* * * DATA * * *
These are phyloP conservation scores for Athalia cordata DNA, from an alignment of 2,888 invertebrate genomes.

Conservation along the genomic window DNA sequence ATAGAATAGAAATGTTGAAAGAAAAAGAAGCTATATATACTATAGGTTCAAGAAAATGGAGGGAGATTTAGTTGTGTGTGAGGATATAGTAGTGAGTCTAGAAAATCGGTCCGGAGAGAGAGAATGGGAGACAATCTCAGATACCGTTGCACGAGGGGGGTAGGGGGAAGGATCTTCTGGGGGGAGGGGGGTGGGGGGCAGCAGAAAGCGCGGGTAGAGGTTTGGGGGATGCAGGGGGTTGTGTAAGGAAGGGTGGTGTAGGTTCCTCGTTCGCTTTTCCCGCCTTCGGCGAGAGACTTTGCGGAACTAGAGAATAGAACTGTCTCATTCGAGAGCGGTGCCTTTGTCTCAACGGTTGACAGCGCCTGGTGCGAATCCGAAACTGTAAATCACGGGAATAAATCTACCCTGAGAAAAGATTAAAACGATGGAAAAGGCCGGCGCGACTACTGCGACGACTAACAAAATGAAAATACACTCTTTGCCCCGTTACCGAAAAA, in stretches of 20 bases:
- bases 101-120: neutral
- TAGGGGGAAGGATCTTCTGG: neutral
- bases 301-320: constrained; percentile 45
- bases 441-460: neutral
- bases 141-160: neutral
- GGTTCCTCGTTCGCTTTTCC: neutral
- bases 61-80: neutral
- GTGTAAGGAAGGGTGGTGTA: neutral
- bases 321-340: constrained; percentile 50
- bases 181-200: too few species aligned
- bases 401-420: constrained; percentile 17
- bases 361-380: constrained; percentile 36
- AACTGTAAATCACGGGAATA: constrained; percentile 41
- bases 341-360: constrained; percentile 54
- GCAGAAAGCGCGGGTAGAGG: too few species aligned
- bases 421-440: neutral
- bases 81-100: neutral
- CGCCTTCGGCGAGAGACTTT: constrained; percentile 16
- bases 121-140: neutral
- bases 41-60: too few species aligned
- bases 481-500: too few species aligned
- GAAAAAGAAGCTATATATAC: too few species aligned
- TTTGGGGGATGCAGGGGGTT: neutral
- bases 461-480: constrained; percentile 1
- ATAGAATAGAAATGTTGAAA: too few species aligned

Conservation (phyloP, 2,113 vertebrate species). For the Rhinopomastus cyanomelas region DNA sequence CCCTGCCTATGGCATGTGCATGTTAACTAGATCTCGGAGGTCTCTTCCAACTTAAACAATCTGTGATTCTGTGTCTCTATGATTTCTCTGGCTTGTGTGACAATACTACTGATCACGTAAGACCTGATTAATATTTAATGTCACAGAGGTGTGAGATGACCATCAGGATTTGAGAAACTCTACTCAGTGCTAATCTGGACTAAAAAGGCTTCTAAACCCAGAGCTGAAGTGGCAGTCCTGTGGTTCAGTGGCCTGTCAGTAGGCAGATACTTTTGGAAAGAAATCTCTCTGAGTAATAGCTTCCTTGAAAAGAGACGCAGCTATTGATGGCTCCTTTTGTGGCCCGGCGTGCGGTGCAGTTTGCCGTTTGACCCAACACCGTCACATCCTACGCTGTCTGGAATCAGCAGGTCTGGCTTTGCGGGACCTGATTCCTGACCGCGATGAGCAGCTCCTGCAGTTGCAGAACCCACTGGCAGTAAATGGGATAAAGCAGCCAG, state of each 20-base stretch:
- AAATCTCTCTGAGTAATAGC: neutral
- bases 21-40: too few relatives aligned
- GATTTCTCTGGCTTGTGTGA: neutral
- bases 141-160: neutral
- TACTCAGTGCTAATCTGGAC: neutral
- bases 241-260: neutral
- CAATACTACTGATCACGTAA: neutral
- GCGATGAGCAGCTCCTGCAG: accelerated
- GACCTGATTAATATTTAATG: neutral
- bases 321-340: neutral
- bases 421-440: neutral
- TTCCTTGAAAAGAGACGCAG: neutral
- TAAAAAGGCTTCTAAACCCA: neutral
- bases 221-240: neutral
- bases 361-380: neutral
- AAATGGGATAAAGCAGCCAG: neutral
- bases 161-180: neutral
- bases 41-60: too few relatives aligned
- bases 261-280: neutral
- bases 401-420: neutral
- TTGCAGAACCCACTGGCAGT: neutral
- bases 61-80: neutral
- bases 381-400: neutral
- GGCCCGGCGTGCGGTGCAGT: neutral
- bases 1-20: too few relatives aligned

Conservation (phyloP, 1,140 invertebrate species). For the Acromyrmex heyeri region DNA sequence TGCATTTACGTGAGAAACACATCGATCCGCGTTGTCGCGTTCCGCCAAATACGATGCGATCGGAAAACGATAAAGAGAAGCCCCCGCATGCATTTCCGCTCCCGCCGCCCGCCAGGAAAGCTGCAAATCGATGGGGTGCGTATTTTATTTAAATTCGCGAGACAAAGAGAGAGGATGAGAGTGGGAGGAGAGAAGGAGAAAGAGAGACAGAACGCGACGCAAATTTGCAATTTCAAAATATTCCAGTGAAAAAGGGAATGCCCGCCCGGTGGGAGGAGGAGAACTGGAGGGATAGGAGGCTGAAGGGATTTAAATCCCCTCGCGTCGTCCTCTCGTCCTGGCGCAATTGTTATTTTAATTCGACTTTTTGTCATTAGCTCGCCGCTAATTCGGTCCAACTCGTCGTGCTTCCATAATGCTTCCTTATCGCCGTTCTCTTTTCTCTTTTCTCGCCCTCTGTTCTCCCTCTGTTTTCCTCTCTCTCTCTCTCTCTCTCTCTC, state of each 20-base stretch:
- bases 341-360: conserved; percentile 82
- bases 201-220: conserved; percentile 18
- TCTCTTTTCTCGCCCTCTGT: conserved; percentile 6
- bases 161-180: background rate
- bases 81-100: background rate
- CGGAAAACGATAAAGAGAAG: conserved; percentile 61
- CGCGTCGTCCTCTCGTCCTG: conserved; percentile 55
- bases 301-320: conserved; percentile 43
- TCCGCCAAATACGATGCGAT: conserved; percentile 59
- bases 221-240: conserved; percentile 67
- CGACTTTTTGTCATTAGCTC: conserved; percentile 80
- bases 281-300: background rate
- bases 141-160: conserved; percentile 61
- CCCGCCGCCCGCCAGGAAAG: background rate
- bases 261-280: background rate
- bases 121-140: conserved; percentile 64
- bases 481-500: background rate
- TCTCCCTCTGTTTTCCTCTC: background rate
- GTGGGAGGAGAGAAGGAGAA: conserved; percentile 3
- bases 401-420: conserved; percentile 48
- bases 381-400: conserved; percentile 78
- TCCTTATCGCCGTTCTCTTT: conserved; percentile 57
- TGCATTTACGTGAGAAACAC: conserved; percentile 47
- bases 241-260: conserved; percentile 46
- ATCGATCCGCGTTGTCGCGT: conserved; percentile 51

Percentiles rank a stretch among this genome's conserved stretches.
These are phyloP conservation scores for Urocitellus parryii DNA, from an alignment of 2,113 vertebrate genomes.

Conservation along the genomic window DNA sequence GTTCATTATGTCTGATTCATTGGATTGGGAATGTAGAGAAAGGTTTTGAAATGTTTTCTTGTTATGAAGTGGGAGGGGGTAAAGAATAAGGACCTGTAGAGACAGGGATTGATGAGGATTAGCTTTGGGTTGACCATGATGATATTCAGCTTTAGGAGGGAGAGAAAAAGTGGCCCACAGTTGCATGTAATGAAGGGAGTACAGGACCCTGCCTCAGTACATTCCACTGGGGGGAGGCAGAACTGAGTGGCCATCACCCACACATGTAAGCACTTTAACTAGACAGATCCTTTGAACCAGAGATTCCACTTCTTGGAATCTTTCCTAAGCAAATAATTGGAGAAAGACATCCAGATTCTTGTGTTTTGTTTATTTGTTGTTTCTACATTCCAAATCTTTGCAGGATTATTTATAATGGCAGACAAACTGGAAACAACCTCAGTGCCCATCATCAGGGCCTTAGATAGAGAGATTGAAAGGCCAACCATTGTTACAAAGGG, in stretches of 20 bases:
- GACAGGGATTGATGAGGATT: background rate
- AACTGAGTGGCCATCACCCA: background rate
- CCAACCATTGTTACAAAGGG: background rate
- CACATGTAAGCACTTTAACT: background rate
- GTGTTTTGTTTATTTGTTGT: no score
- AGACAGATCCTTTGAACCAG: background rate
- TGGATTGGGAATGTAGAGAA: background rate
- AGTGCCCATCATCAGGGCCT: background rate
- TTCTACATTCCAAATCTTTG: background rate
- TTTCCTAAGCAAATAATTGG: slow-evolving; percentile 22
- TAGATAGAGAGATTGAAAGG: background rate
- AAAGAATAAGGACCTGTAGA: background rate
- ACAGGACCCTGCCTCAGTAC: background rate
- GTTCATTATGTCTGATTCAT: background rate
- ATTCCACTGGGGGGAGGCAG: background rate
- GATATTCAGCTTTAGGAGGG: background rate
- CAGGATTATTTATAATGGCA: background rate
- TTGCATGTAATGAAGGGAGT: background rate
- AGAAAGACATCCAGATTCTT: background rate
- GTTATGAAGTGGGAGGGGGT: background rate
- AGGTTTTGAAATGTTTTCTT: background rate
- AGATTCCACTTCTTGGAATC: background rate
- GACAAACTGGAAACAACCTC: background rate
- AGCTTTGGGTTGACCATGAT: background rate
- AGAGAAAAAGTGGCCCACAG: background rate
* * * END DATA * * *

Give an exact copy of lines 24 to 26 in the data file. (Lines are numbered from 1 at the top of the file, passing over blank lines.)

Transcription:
- GAAAAAGAAGCTATATATAC: too few species aligned
- TTTGGGGGATGCAGGGGGTT: neutral
- bases 461-480: constrained; percentile 1